AMHERST, MASS. -- Louis Farrakhan is doing a gig in this college town, playing the Fine Arts Center at the University of Massachusetts. From the balcony, it's hard to make out whether he is wearing white socks or not. But given the rest of his geeky outfit, I wouldn't be surprised. I study Farrakhan's foppish bow tie, his tinted glasses, the notched lapels that reach halfway to his shoulders, and I think: This guy dresses like a 42nd Street hipster.
Minister Louie's costume -- like the dandies who surround him, in a bad imitation of Smokey Robinson and the Miracles -- is part and parcel of his act, no less than his inflammatory rhetoric and the roiling controversy that invariably accompanies his speaking engagements. It's natural for reporters assigned to cover a Farrakhan appearance to focus on his words, not his fruity trappings. But to do so misses the essence of the man: He's an entertainer; always has been. Calypso music in the '50s. Hatemongering today.
There's no mystery about what Farrakhan will say. Most of the 2,000 ticket-holders are here because they know exactly what the evening's entertainment has in store.
Like the audience at a Rolling Stones concert or a Three Stooges film festival, they've come to see a show whose contents they're already familiar with. The point isn't to hear something new, it's to hear something old. And to cheer and yell and whoop it up at the most familiar bits: "Jumpin' Jack Flash." "Nyuk, nyuk, nyuk." "Hitler was a very great man."
"Minister" Farrakhan? Please. This huckster, with his Fruit of Islam backup group and the mood-setting security checks, is no more a genuine religious leader than Hulk Hogan is a genuine athlete. The "teachings" of the Nation of Islam -- for example, that white people were invented on an island 6,600 years ago by a troublemaking scientist named Mr. Yacub -- are about as meaningful and illuminating as Sunday-afternoon pro wrestling.
Farrakhan has been in the media spotlight for 10 years now; his routine never changes. He spouts a feisty rhetoric of black self-reliance and traditional morality, blended with venomous antiwhite racism and Jew-baiting. Demagoguery and a dapper wardrobe -- Farrakhan has the formula down pat.
There is a touch of cowardice in those who affect not to know what a Farrakhan performance consists of, or to pretend it will in some way enhance the public discourse.
"When Farrakhan comes to a campus -- when he causes anguish, when he causes pain -- Farrakhan isn't the primary cause of the pain," says UMass/ Amherst Chancellor David Scott. "Farrakhan is the catalyst, bringing legitimate issues to the surface."
Really, chancellor? Explain the "legitimate issue" in accusing Jews of having incited the American Civil War and procuring Lincoln's assassination.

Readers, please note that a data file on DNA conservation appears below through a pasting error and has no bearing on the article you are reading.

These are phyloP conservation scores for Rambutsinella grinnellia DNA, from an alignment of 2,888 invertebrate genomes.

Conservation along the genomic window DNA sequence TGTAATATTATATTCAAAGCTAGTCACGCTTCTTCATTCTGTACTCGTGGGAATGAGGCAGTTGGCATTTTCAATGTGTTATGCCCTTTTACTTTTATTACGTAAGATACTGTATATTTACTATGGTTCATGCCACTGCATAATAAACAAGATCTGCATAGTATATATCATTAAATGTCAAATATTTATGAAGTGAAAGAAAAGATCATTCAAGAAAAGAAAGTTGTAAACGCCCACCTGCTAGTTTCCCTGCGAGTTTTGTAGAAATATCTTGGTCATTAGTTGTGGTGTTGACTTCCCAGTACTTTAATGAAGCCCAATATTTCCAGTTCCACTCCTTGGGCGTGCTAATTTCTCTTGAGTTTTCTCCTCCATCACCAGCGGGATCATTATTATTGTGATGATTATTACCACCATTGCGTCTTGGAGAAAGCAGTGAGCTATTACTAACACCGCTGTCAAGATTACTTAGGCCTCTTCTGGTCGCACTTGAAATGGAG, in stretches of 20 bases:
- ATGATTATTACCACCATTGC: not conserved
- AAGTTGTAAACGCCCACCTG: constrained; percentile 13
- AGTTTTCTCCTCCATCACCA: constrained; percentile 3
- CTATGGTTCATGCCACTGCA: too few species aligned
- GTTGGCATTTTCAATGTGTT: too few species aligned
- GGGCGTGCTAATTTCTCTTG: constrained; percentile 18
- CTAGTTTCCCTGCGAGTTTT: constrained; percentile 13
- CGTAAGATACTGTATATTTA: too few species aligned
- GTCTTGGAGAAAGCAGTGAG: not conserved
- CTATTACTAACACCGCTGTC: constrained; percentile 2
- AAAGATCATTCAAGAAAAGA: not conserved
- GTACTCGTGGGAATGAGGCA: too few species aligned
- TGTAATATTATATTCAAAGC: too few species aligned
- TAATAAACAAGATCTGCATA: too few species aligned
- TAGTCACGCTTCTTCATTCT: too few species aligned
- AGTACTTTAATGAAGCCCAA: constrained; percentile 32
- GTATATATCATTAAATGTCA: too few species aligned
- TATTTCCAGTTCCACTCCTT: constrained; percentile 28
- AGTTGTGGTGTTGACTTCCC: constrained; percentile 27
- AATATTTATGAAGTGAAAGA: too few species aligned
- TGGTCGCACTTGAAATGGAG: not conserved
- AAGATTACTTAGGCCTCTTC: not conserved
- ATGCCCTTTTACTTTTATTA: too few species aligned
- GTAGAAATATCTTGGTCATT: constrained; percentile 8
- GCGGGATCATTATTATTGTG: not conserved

"In the South," Farrakhan thunders as his act rounds the 2 1/2-hour mark, "75 percent of Jews owned slaves, while 36 percent of the gentiles owned slaves. So when it came time for President Lincoln to have a union . . . since many Jews owned slaves, they didn't want union and they spoke for secession. And it provoked a civil war, where millions were killed. . . . Abraham Lincoln was killed. And there's a cloud over his death. Because anybody that seemed like they would do something in favor of black people was an enemy to those who made merchandise of us."
Is this what Chancellor Scott had in mind when he referred to Farrakhan's tendency to "use distorted metaphors to get attention to issues he thinks are neglected?"
Or was he alluding to the part, earlier in the evening, where Farrakhan reprised his famous routine about Adolf Hitler's greatness? ("He rose Germany up from the ashes. . . . Hitler, with his magnificent oratory, made a people . . . that it took the whole Western world, united, to defeat. A nation of only 17 million had the whole world shook with their genius. Hitler was a genius.")
Sometimes raw hatred is so poisonously self-evident that it takes an academic to see "metaphors" in it.
But the Farrakhan road-show isn't about metaphors. It's about putting on a performance that makes money, gets attention, and attracts a following. Ozzie Osborne bites off the heads of bats; Evel Knievel motorcycles over canyons; Andrew Dice Clay trashes women; Farrakhan and his lieutenants bash Jews. That's showbiz.
This land is blessed with many African-Americans of accomplishment whom the NAACP can invite to its summit and whom the Congressional Black Caucus can form covenants with. But embracing Farrakhan as a leader of blacks is like embracing Jimmy Swaggart as a leader of Christians.
Anyone who really wants to see this bow-tied, big-mouthed bigot need only buy a ticket when his malignant carnival comes to town.
(Jeff Jacoby is a columnist for The Boston Globe. His website is www.JeffJacoby.com).
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